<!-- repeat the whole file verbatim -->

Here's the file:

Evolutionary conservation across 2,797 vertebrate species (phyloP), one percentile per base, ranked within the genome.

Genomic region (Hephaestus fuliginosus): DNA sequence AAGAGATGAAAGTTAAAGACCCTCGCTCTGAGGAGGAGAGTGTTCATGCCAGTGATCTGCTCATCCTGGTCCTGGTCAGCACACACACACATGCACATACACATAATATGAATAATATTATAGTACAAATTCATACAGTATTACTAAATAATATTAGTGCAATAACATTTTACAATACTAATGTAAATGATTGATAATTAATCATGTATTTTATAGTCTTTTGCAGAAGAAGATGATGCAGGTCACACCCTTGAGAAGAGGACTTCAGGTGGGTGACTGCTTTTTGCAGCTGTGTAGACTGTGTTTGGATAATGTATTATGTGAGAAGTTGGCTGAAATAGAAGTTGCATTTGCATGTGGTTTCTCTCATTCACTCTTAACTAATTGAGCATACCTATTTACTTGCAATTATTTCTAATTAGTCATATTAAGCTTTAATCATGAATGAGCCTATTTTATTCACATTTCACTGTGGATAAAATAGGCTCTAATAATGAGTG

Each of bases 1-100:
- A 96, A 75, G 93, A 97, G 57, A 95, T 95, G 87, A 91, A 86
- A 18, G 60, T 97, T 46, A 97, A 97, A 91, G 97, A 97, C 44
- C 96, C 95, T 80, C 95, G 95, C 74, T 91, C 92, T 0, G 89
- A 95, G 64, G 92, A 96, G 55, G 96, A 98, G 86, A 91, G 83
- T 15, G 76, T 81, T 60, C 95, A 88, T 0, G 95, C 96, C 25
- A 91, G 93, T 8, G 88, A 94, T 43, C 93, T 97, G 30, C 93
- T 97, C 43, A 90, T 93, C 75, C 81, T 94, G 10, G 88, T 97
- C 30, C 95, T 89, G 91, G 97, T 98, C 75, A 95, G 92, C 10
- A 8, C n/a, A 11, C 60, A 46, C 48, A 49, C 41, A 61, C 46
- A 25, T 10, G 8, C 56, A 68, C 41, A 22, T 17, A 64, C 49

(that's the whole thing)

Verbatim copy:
Evolutionary conservation across 2,797 vertebrate species (phyloP), one percentile per base, ranked within the genome.

Genomic region (Hephaestus fuliginosus): DNA sequence AAGAGATGAAAGTTAAAGACCCTCGCTCTGAGGAGGAGAGTGTTCATGCCAGTGATCTGCTCATCCTGGTCCTGGTCAGCACACACACACATGCACATACACATAATATGAATAATATTATAGTACAAATTCATACAGTATTACTAAATAATATTAGTGCAATAACATTTTACAATACTAATGTAAATGATTGATAATTAATCATGTATTTTATAGTCTTTTGCAGAAGAAGATGATGCAGGTCACACCCTTGAGAAGAGGACTTCAGGTGGGTGACTGCTTTTTGCAGCTGTGTAGACTGTGTTTGGATAATGTATTATGTGAGAAGTTGGCTGAAATAGAAGTTGCATTTGCATGTGGTTTCTCTCATTCACTCTTAACTAATTGAGCATACCTATTTACTTGCAATTATTTCTAATTAGTCATATTAAGCTTTAATCATGAATGAGCCTATTTTATTCACATTTCACTGTGGATAAAATAGGCTCTAATAATGAGTG

Each of bases 1-100:
- A 96, A 75, G 93, A 97, G 57, A 95, T 95, G 87, A 91, A 86
- A 18, G 60, T 97, T 46, A 97, A 97, A 91, G 97, A 97, C 44
- C 96, C 95, T 80, C 95, G 95, C 74, T 91, C 92, T 0, G 89
- A 95, G 64, G 92, A 96, G 55, G 96, A 98, G 86, A 91, G 83
- T 15, G 76, T 81, T 60, C 95, A 88, T 0, G 95, C 96, C 25
- A 91, G 93, T 8, G 88, A 94, T 43, C 93, T 97, G 30, C 93
- T 97, C 43, A 90, T 93, C 75, C 81, T 94, G 10, G 88, T 97
- C 30, C 95, T 89, G 91, G 97, T 98, C 75, A 95, G 92, C 10
- A 8, C n/a, A 11, C 60, A 46, C 48, A 49, C 41, A 61, C 46
- A 25, T 10, G 8, C 56, A 68, C 41, A 22, T 17, A 64, C 49